But it was an interesting experience because the types of activities that we did were not really about being Asian American. There was more social activities. In that sense, I don’t really regret not doing it. For me, in my memory it sort of exists as this moment of wanting to connect to being Asian American, feeling uncomfortable where I was at and then trying to do something about it. At the time, it wasn’t the right thing for me. I was really uncomfortable with my identity or existence as an Asian American woman until I got to graduate school. Being at Yale was the first time I had this amazing group of Asian women friends. That and working at the AACC [Asian American Cultural Center] were some of the most transformative experiences as an Asian woman for me. I mean it’s easy to say now that I’m happy and have all of these amazing friends. But it’s funny because I do look back and think about how I spent a long time of my life really feeling alienated by this identity.
T: So, was it just the fact of not having a lot of Asian American women friends or was it also having friends that are willing to have talk about identity and race?
L: Both, my friends in college were open to talk about anything that I wanted. It’s not about that they didn’t want to talk about it. But they didn’t really have the lived experience or any kind of shared experience—obviously—about being an Asian woman. Neither of us really had the language to have a conversation about it. I think it’s tough. This is what it’s like to be a person of color with friends that are not people of color. Or even in my situation being an Asian woman with friends that are not Asian women so not just white women but other women who are not Asian. The racialization of Asian women is pretty specific in American culture and in our society. A lot of the experiences that I had—especially negative ones of racism that were specific to being an Asian woman not just being an Asian American person—are hard to untangle with people who one have never experienced it and don’t really know how to talk about it. My friends were extremely supportive when I experienced racism as a college student, but that’s a little different than understanding what was happening. I didn’t always understand what was happening either even though I wanted to think I was.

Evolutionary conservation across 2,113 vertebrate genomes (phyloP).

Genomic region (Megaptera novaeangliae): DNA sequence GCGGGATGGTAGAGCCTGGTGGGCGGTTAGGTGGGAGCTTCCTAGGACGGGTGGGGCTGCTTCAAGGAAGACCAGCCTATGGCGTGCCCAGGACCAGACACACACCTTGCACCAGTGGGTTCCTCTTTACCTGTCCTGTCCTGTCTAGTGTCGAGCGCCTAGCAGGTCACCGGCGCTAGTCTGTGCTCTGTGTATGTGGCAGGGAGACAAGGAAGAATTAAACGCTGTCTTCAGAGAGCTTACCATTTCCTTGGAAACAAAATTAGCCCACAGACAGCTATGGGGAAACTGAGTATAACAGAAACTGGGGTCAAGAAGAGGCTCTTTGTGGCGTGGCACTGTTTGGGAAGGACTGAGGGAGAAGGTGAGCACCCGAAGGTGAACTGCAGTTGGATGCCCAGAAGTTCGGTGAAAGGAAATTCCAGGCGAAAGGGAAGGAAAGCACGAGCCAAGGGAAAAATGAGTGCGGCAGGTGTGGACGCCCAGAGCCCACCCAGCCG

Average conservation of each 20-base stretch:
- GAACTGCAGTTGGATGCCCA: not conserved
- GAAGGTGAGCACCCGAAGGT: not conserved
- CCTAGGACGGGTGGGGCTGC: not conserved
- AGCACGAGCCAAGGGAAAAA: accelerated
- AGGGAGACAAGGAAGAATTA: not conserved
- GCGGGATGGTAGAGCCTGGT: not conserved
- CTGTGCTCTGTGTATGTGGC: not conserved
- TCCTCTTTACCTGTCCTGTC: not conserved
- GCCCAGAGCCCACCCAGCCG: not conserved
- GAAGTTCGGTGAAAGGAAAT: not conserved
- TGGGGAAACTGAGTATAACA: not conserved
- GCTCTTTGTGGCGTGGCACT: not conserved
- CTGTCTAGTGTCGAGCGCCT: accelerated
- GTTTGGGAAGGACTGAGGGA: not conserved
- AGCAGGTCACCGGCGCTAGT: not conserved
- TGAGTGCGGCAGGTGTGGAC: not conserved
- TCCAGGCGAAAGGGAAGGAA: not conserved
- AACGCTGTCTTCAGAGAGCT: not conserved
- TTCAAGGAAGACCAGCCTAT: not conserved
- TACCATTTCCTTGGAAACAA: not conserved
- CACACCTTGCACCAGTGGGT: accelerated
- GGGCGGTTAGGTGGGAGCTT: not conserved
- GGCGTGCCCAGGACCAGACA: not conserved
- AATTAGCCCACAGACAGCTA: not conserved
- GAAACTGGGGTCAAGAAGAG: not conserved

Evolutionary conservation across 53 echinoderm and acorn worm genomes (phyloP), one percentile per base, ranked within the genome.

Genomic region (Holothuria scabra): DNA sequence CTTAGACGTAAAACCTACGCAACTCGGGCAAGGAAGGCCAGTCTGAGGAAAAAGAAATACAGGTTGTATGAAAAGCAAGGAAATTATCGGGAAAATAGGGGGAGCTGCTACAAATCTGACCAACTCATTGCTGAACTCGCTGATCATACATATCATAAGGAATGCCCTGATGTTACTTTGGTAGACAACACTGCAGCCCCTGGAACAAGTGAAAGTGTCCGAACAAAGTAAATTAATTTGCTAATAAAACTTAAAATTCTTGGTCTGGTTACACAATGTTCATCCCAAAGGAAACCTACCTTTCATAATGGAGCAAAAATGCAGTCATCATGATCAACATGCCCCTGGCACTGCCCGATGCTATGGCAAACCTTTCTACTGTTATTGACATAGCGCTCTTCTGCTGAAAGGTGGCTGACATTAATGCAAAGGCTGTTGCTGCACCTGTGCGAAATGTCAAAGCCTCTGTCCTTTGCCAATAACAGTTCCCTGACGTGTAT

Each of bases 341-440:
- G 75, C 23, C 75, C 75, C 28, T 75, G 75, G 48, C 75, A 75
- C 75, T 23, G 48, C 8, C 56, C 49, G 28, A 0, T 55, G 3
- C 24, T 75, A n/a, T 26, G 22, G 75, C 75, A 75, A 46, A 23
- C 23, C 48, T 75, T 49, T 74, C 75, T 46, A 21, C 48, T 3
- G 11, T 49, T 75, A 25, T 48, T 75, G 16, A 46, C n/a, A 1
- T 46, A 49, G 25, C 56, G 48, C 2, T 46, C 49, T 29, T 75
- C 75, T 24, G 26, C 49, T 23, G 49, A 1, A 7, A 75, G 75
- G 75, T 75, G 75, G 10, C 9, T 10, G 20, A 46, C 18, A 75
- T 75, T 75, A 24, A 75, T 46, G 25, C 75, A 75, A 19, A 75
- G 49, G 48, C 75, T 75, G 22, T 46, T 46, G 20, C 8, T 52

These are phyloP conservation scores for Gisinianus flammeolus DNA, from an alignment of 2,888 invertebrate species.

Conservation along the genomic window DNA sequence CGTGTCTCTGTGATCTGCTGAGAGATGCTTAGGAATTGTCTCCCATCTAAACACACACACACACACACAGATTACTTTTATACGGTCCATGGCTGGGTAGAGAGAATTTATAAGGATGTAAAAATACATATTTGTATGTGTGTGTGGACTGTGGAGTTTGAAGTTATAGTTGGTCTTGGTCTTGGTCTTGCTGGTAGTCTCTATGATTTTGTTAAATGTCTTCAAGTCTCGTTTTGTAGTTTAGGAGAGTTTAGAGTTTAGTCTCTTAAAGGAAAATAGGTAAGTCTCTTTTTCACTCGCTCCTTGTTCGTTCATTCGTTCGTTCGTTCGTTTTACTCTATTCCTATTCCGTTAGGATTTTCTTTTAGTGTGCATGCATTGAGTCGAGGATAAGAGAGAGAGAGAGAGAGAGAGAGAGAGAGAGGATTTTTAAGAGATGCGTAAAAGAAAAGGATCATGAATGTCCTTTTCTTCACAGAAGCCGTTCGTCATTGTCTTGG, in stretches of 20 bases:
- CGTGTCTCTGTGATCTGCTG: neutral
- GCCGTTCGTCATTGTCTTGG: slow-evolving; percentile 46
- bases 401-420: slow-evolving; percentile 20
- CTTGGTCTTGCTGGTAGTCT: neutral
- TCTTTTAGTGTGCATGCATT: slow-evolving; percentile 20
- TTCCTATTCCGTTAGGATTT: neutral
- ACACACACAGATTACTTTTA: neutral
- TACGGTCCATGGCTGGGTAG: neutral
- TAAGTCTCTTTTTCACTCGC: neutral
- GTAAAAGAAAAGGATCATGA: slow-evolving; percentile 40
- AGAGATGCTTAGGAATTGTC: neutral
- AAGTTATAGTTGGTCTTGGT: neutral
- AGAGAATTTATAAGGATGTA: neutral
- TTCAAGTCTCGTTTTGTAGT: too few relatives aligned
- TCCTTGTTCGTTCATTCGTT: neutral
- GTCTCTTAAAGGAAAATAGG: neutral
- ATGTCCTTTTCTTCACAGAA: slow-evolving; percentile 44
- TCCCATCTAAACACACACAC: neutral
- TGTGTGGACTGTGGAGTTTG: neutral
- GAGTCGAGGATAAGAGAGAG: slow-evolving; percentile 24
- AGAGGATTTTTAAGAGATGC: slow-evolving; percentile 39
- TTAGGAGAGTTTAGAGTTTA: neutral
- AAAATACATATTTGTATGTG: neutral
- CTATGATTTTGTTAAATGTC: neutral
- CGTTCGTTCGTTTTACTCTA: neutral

T: What are things that are specific to being an Asian woman in terms of that racial formation that you were talking about?
L: I don’t want to be too direct and say it is this or that. For me, a lot of experiences at the intersection of Asian American and womanhood—I experienced a lot of stereotypes and racial experiences as an Asian person, and I’ve also experienced a lot of stereotypes as a woman, and in addition to that I’ve experienced a lot of things that are specific to Asian women in particular stereotypes about dating and sexuality and affect and demeanor. I’ve experienced this a lot at Yale too so it wasn’t just for college or any other context. I think a lot of people—whether or not they identify as racist, even people who are actively identify as not racist or antiracist—still have certain ideas about how Asian women are supposed to (or do) act. There have been a lot of times where people have been surprised or intimidated by me and how loud or adamant or excited or headstrong I am about certain things. Again, you can’t really ask someone, “Did you think I was intimidating because you are racially problematic and you think Asian women shouldn’t be so intimidating?” I’ve been through a lot of experiences where I’ve gotten the sense that people don’t think I’m being appropriate or they think that I will accept less than I deserve because I’m an Asian woman. In terms of my personal life or dating, Asian women experience a specific horrible type of catcalling. In terms of dating, especially white men—but I would not just say only white men—I think there are definitely a lot of stereotypes that are still circulating about Asian women and sexuality.